Sponsored by Methodist Federation for Social Action (MFSA), United Methodists for Kairos Response (UMKR), and the Native American International Caucus (NAIC).
Learn more and see the webinars
The UMC General Board of Church & Society (GBCS) on Indigenous Peoples
....There are more than 350 million indigenous peoples in at least 70 countries around the world. There are 565 federally-recognized tribes in the U.S. and dozens seeking recognition.
Indigenous people bear the image of God, like all human beings. They possess inherent human dignity as all other people do. But a history of colonialism and oppression has denied this reality.
What the Bible and The United Methodist Church Say:....
11 Facts about Native People in Society and The Church
UMC General Commission on Religion & Race (GCORR)
- Our regalia and dances have sacred and spiritual meaning.
- Native Americans as United Methodist leaders date back to the early 19th century.
On This Spirit Walk: The Voices of Native American and Indigenous Peoples
by Henrietta Mann and Anita Phillips
A resource for small group study within the local church. Setting this resource apart is the list of Native American United Methodist writers who contributed to this work. This diverse group includes a cross-section of tribes and nations, ages and life experiences. The inclusion of indigenous activist and human rights advocate Rev. Liberato Bautista provides a powerful depth of vision to these voices.
Opening Sermon for the California-Pacific Conference by Rev. Dr. George Tinker
Giving Substance to Words Card: for the Act of Repentance
The Native American International Caucus
The Native American International Caucus (the Caucus) is an advocate for Native peoples, ministries, communities within, as well as outside of the United Methodist Church. "International" in the context of this name means collaboration that occurs between indigenous nations of North America. The Caucus Board is comprised of native people who come from the various parts of Indian Country.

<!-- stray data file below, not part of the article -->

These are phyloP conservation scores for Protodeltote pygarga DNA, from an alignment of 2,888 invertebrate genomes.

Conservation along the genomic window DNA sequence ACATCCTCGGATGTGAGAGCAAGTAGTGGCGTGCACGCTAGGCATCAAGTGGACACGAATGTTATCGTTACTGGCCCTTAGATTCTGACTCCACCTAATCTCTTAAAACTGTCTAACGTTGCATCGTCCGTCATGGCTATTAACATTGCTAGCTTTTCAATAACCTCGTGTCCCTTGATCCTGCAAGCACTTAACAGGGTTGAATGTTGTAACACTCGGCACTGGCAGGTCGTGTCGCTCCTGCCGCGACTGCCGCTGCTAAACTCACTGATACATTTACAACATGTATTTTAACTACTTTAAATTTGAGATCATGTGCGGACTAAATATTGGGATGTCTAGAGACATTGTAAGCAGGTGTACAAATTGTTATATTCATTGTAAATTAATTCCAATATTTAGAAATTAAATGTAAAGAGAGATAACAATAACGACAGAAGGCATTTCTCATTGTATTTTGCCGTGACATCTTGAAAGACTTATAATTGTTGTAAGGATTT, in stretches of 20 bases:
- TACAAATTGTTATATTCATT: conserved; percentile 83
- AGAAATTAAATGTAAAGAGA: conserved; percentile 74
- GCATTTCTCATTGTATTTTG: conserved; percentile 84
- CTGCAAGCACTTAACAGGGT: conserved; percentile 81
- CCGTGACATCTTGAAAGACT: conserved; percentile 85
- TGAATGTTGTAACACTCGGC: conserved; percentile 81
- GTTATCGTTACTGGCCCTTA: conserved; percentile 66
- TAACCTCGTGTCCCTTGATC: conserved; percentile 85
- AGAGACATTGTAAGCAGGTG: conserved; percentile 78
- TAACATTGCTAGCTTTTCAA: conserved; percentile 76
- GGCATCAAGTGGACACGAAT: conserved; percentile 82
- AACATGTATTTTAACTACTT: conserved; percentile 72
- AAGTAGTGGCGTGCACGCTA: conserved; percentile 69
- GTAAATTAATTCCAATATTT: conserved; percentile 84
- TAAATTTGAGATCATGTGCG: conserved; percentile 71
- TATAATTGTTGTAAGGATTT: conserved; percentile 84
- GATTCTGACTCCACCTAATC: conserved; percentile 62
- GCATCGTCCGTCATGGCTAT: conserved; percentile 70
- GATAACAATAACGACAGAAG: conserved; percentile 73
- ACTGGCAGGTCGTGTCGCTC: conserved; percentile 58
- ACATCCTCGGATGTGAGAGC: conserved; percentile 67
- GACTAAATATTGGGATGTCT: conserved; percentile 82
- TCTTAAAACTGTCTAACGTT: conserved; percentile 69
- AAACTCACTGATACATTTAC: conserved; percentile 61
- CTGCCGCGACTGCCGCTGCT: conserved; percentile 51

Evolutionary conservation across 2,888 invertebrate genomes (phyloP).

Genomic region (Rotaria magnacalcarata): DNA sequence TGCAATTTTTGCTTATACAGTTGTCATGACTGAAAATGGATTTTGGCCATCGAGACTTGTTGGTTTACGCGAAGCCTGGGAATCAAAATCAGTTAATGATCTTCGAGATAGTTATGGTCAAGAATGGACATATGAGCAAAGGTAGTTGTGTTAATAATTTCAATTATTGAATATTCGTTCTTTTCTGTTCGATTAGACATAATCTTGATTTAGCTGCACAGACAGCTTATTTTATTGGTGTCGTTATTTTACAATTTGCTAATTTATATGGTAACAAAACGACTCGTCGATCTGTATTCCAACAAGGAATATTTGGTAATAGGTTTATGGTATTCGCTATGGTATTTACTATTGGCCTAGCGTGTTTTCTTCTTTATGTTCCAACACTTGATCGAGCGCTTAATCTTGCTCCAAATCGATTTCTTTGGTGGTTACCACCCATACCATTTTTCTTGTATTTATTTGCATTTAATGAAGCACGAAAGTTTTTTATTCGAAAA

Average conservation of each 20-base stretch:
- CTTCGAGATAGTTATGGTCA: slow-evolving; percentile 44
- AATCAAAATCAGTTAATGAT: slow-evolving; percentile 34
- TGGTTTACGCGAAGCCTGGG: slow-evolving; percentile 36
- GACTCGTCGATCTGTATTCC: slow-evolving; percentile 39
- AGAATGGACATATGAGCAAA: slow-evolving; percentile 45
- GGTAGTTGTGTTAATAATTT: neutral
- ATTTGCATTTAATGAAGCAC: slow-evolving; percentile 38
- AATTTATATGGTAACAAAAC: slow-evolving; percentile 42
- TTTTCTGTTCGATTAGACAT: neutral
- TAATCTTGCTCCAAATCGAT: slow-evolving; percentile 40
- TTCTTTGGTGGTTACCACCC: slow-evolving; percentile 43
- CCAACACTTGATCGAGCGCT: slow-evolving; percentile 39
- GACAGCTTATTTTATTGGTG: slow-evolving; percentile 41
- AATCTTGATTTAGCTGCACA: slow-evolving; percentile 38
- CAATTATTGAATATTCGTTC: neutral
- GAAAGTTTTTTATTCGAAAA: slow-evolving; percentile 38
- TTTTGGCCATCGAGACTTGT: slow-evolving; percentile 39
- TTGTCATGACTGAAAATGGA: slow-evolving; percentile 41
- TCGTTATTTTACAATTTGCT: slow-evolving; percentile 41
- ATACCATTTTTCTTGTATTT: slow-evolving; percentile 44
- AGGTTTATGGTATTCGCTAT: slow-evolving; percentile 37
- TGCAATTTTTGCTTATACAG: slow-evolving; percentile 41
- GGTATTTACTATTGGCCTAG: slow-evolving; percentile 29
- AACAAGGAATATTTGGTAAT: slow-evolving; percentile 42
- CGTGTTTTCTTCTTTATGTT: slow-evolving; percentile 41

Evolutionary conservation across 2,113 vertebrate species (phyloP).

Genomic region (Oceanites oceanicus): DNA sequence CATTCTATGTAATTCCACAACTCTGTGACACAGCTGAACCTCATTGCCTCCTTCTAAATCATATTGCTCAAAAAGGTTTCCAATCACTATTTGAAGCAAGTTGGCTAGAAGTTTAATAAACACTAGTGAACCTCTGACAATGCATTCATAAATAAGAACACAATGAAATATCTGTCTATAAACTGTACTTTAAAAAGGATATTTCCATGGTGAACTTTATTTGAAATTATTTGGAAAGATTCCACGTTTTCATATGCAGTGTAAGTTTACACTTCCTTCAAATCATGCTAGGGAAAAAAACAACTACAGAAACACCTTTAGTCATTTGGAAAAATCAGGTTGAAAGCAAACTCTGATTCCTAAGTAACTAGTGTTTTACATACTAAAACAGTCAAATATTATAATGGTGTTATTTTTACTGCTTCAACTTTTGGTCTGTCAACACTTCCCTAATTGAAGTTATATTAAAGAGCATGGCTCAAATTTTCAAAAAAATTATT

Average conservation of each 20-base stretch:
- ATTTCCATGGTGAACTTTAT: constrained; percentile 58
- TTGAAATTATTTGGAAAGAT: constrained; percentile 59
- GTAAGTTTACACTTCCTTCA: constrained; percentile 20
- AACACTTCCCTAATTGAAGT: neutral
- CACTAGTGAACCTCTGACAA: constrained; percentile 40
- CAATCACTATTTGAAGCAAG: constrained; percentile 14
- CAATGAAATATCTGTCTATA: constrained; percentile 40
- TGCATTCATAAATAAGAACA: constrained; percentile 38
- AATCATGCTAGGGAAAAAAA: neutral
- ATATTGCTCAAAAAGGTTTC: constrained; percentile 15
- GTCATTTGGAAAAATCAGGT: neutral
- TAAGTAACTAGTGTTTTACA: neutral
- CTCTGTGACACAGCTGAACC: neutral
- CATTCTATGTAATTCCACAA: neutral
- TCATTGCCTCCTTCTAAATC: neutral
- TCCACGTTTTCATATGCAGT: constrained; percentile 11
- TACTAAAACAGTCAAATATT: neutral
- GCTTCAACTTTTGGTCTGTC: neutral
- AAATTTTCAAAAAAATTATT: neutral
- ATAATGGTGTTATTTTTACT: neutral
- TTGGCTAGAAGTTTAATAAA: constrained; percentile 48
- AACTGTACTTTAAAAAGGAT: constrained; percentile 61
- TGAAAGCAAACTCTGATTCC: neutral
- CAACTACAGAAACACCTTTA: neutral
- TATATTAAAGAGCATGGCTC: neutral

There are many needs in Native communities and the Caucus will continue to stand with and advocate for them. We do this because of our faith in Jesus Christ and our love for our Native American brothers and sisters.
Learn more: http://www.naicumc.com
Massacre at Sand Creek:
How Methodists Were Involved in a American Tragedy
By Gary Roberts
At dawn on the morning of November 29, 1864, Colonel John Milton Chivington gave the command that led to slaughter of 230 peaceful Cheyennes and Arapahos—primarily women, children, and elderly—camped under the protection of the U. S. government along Sand Creek in Colorado Territory and flying both an
American flag and a white flag.
The Sand Creek massacre seized national attention in the winter of 1864-1865 and generated a controversy that still excites heated debate more than 150 years later. At Sand Creek demoniac forces seemed unloosed
so completely that humanity itself was the casualty.
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• The UMC and Native American Boarding Schools
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• UMC Act of Repentance
• Standing Rock
• UMC Resolutions regarding Indigenous Peoples
• On the right side of the page: Resources